Vintage THISTLE PICKLE DISH by Bryce McKee & Co - Patented April 2, 1872
Early Pattern Glass, Alias ‘Early Thistle’ and 'Scotch Thistle' - ALSO Perfect for
serving Olives, Jelly, etc.
Vintage THISTLE Early PATTERN GLASS Pickle Dish by Bryce McKee & Co
- Ca1872 Also, known as ‘Early Thistle’ and Scotch Thistle. A beautiful
non-flint clear pattern that was designed by John Bryce and patented
April 2, 1872 under U. S. Patent No. 5,742.
Tapered end makes it easy to pick up and pass for serving. It is in perfect
condition - no chips or cracks. 8 1/2” long X 4 3/4” at the widest point.
A really beautiful piece of early AMERICAN pattern glass.
If you are a Scot this would be the perfect pattern for you to own and collect !
Bryce Brothers operated under many names and organizations over time,
Including Bryce, McKee & Company, Bryce, Richards & Company, Bryce,
Walker & Company, Bryce Brothers, and Bryce Higbee & Company.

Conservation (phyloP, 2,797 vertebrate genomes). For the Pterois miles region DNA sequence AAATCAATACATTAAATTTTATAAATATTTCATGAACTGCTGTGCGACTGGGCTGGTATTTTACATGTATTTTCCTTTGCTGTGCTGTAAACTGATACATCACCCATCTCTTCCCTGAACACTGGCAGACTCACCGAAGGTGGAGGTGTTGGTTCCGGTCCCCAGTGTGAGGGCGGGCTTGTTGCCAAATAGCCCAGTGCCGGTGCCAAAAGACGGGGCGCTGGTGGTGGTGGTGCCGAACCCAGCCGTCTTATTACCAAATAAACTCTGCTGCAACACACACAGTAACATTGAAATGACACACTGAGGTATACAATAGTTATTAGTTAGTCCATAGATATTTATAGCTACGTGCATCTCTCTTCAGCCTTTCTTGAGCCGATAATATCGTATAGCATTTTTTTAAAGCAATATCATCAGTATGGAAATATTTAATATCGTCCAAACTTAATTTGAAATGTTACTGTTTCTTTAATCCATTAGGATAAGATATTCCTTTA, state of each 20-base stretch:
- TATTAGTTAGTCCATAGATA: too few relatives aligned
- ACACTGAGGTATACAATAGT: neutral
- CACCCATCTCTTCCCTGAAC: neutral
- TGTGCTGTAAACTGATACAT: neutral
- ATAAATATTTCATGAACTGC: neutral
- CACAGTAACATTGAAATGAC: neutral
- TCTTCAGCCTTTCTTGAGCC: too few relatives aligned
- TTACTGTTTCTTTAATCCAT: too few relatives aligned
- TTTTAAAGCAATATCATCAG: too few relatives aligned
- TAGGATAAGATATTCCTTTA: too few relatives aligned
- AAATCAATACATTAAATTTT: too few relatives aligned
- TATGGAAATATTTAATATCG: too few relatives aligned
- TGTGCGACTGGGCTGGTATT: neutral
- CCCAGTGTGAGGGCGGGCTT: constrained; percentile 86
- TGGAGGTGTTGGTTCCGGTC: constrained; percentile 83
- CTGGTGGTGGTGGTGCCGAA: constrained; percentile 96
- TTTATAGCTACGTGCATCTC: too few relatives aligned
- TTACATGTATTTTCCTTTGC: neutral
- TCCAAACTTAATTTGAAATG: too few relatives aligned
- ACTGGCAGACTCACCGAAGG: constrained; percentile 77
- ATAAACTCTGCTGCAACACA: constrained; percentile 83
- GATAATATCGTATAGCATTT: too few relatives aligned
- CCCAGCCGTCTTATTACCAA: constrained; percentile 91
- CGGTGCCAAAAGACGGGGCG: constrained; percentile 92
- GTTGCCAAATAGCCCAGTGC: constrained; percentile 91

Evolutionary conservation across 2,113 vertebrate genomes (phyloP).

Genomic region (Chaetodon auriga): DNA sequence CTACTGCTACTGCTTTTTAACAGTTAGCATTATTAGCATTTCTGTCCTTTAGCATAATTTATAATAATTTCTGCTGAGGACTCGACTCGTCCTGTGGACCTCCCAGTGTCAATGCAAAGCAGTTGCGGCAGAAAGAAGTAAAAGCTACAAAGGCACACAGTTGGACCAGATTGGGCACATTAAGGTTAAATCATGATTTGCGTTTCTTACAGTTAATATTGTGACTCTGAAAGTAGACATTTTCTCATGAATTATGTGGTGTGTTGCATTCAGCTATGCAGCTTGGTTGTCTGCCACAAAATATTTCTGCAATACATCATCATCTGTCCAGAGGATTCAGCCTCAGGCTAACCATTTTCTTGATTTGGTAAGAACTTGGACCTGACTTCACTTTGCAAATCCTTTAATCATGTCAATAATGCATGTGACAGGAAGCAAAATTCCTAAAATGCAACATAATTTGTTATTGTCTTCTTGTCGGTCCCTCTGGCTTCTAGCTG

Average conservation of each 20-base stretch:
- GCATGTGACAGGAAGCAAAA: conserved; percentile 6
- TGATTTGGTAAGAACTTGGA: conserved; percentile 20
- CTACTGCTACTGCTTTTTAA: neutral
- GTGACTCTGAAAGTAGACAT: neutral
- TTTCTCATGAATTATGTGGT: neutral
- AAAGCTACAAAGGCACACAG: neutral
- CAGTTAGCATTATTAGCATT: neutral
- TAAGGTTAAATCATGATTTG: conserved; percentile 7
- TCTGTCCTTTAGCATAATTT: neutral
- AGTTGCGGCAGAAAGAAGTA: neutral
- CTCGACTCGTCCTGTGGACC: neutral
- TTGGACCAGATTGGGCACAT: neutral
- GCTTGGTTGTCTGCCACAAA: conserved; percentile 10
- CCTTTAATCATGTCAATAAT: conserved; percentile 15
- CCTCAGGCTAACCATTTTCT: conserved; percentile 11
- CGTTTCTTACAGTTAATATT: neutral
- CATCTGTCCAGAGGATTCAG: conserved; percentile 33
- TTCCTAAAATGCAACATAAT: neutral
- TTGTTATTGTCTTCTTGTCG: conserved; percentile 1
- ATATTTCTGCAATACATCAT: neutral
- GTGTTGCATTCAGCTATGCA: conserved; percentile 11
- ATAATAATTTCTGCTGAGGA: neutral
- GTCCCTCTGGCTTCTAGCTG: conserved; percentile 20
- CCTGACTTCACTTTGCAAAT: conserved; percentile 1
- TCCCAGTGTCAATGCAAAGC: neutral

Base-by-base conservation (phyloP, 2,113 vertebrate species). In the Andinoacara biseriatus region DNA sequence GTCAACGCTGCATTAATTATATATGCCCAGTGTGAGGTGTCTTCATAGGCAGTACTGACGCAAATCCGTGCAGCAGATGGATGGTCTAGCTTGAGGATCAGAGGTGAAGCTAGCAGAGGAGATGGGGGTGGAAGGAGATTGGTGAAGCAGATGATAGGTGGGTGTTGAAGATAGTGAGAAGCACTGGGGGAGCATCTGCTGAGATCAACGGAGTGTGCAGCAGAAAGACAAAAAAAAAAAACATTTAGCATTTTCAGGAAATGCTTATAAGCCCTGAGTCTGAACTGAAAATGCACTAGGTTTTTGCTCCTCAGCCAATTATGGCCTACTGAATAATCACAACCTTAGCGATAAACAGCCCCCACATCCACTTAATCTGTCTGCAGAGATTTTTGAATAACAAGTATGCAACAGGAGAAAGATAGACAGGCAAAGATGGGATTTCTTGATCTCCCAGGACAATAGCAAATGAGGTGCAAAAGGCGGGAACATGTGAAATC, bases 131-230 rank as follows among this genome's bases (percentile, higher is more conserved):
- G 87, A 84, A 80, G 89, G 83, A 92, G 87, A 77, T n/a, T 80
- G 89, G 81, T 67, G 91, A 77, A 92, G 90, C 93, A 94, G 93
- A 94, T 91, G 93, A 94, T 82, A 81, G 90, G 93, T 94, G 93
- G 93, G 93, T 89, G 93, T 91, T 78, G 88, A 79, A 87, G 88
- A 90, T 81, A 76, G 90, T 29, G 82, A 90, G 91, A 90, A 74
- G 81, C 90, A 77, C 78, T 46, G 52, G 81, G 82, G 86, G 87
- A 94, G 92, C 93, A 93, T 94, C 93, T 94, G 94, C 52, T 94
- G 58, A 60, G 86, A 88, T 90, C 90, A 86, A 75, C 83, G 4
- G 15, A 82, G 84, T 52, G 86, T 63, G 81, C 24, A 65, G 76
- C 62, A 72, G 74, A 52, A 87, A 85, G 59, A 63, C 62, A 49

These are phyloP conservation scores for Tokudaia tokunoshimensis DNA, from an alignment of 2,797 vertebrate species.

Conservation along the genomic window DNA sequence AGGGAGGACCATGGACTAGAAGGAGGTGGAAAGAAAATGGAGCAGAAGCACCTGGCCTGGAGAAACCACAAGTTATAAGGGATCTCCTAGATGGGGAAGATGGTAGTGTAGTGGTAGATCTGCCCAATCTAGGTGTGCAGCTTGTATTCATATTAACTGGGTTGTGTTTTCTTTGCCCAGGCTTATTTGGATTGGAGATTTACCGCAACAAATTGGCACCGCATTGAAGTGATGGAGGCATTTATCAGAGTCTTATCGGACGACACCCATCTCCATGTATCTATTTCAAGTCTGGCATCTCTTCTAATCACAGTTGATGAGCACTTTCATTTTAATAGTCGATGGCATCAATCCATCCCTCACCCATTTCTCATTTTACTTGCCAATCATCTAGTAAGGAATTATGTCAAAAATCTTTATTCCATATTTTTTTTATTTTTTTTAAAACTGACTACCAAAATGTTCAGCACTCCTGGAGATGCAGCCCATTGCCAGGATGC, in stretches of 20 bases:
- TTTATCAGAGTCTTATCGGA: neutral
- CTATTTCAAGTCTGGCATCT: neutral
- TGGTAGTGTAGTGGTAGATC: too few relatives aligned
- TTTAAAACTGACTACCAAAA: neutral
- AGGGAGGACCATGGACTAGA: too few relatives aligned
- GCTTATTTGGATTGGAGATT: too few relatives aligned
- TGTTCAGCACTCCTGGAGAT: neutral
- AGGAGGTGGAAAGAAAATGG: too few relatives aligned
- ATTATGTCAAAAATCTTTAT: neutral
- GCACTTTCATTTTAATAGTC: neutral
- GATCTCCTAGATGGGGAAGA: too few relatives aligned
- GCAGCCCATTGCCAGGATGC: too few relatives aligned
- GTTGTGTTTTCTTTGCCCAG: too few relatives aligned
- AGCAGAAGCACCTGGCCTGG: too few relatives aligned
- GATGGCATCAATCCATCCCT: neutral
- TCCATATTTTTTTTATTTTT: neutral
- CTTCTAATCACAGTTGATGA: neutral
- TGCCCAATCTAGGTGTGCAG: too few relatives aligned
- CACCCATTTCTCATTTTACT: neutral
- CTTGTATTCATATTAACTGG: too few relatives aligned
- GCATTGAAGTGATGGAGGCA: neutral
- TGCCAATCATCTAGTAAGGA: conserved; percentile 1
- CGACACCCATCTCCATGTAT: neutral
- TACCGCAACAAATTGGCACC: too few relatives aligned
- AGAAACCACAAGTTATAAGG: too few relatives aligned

Like many glass manufacturers, Bryce Brothers was a family affair. In
all, there were 9 members of the Bryce family involved in the glass industry
at one time. James Bryce started in the glass industry as an apprentice
when he was 10 years old with Bakewell, Page, & Bakewell in Pittsburgh.
He and his brother Robert D. Bryce formed the first company with
Fred M. McKee in 1850 in Birmingham, PA near Pittsburgh. They
manufactured lamps and flint glass tableware. In 1855 the company
became Bryce, Richards & Company making pressed and cut tableware.
In 1865, the name was changed again to Bryce, Walker & Company
and this organization lasted until 1882 when William Walker disassociated
himself. Edwin W. Bryce, son of James, entered the business at this time
and the company continued as Bryce Brothers until it was absorbed into
the United States Glass Company in 1891 where it was known as
Shortly thereafter, Bryce Brothers resumed operations at a plant in
Hammondsville, PA. In 1896 they opened a new plant in Mt. Pleasant,
PA which continued to operate until the factory was sold to Lenox
Crystal in 1948. In 1879, John Bryce joined with former Bryce salesman
John B. Higbee to form Bryce, Higbee & Co. which lasted until the
factory was destroyed by flood in 1907. Higbee continued on as John B.
Higbee Glass Company in Bridgeville, PA until 1918.
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